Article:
I’m also influenced by music and dance. Those art forms make me alert to patterns and rhythms. Listening to a song over and over, while visualizing my story, helps me to work through tough plot points. In writing Tokyo Heist, I listened to a nine-minute recording of a Japanese koto song played by Masayo Ishigure. For years. Mostly in the car – I’d drive for miles and play this song. I can’t play the koto but I now know every note of this particular song! It really helped me to visualize and refine my story, and to evoke Japan for me.

[Manga Maniac Cafe] What three things do you need in order to write?

[Diana Renn] It used to be steaming hot coffee, total silence, a stretch of time. With a small child, all of those things have become luxurious commodities. I’m happy with snatches of time, and childcare. I still have the coffee, but it’s often lukewarm.

[Manga Maniac Cafe] If you had to pick one book that turned you on to reading, which would it be?

[Diana Renn] Comet in Moominland, by Tove Jansson. It was one of the first novels I read on my own, and it was the most exciting thing I’d ever read. Something fascinating happened on every single page. I went on to devour the whole Moomintroll series, and these battered copies still occupy a place of honor on my shelves. To this day I love the simple but expressive line art illustrations of the whimsical creatures, as well as the exciting adventures and quests balanced with moments of introspection and quietude. The Moomintroll books are adventure stories for introverts. Brilliant.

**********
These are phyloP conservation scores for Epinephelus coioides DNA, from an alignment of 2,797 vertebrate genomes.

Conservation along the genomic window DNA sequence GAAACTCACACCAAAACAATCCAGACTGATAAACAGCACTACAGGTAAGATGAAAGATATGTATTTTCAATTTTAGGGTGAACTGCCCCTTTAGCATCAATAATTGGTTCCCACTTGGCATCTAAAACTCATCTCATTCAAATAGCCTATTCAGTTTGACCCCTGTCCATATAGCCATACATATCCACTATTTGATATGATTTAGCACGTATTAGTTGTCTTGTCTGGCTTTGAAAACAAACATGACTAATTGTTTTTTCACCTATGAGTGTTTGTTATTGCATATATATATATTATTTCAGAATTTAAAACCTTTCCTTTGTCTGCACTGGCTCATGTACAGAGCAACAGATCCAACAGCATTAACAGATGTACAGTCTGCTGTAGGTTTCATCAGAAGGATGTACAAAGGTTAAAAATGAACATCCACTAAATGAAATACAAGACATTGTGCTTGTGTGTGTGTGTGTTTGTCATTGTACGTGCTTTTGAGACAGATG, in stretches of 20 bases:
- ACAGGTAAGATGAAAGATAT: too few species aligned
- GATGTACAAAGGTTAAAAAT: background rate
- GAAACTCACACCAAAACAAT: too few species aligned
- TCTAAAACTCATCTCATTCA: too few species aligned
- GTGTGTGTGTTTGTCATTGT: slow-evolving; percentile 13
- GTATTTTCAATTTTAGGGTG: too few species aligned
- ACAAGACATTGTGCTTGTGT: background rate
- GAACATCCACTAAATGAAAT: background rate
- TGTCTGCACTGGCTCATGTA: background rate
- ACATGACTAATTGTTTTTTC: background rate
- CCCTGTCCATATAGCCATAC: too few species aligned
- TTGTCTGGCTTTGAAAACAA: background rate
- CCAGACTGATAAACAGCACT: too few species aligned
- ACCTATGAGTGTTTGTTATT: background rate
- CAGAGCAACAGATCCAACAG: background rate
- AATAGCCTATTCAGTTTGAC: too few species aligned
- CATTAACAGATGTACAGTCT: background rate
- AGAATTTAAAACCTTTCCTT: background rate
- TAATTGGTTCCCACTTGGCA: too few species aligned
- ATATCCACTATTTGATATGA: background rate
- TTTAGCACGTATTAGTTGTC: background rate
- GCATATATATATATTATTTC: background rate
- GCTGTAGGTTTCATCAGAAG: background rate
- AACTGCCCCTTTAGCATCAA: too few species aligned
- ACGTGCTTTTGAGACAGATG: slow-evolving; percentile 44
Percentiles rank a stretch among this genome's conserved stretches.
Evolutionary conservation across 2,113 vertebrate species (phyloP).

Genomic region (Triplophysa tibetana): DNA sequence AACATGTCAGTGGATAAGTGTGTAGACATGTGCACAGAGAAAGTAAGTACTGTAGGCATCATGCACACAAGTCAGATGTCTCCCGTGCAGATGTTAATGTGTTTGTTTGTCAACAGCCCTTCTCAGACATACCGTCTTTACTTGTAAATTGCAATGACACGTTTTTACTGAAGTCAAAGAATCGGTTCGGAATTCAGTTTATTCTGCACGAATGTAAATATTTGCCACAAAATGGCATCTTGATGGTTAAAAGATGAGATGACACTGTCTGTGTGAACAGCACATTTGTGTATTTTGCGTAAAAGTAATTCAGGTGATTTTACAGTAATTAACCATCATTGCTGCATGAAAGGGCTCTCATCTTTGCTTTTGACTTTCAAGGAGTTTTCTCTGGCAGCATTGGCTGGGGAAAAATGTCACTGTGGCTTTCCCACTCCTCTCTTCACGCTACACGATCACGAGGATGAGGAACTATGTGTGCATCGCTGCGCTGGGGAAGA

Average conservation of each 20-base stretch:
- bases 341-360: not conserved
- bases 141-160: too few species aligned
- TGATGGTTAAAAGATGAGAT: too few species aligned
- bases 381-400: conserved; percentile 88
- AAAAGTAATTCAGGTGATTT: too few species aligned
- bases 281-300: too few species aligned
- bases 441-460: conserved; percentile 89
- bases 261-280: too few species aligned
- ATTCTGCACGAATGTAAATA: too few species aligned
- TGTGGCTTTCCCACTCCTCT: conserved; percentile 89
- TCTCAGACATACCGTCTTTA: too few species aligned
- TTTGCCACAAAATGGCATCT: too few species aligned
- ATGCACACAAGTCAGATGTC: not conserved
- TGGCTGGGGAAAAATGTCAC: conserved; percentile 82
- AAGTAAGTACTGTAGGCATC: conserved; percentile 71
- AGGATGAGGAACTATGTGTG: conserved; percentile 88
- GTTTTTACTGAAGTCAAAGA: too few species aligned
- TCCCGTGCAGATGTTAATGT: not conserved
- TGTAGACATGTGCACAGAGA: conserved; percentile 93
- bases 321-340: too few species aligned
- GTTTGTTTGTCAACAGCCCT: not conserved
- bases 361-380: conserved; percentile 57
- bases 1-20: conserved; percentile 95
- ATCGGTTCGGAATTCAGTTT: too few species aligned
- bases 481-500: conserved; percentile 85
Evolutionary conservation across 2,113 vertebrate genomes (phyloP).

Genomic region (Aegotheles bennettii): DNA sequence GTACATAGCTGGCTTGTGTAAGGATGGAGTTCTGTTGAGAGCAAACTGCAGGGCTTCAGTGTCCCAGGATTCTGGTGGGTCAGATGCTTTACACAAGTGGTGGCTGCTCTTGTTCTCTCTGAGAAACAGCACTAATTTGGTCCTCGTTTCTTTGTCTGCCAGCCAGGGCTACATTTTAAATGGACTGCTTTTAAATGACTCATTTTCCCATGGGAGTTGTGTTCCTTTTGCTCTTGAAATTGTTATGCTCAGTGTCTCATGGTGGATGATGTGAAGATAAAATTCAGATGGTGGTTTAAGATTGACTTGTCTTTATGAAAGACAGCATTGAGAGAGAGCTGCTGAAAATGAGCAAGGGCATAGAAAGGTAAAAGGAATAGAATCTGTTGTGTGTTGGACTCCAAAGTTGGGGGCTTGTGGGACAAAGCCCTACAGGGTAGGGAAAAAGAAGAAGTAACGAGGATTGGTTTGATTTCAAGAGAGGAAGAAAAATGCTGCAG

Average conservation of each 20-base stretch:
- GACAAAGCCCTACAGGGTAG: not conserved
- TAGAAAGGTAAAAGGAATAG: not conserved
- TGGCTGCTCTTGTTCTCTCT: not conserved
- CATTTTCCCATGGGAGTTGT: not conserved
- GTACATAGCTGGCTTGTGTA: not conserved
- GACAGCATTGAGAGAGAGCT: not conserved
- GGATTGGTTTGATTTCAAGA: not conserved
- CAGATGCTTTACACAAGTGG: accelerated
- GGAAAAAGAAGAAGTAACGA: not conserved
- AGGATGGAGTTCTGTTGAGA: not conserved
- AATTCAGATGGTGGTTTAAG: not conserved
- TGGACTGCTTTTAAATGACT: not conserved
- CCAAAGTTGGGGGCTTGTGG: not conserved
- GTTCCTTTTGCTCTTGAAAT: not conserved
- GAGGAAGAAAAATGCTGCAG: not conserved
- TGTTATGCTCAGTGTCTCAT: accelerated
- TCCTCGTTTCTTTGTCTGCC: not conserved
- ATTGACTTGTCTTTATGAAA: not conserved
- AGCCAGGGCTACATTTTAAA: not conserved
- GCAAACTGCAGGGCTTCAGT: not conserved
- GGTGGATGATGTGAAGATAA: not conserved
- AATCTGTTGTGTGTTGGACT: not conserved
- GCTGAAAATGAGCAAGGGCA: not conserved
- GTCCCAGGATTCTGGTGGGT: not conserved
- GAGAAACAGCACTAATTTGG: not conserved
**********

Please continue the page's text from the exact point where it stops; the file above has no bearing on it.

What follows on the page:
[Manga Maniac Cafe] What is the last book you read that knocked your socks off?

[Diana Renn] I’m a huge John Green fan, and The Fault in Our Stars blew me away. I can’t remember when I’ve cared about two characters as much as I’ve cared about Hazel and Augustus, and their connection is so well-rendered. I love the big questions the book takes on and doesn’t always answer. I love how the story could lapse into cliché and melodrama but repeatedly resists.

[Manga Maniac Cafe] What do you like to do when you aren’t writing?

[Diana Renn] I’ve been studying taiko drumming for two years, and I play and occasionally perform with a group here in New England. I hang out with my family – I have a husband, a young child, and a needy cat, plus family in Seattle whom I visit often. I read in almost every spare moment I have. I rarely watch TV.

[Manga Maniac Cafe] How can readers connect with you?

[Diana Renn] I’m easy to find! I have a website, http://www.dianarennbooks.com, and can be reached by email via that site. I lurk in the usual places online: Facebook, Twitter (@dianarenn). I’m also on a group blog called Sleuths Spies & Alibis with six other authors. We all write mysteries for young adult and middle grade readers, and we’re all debuting in 2012 or 2013. If you’re a mystery fan, please stop by and check out our site!

[Manga Maniac Cafe] Thank you!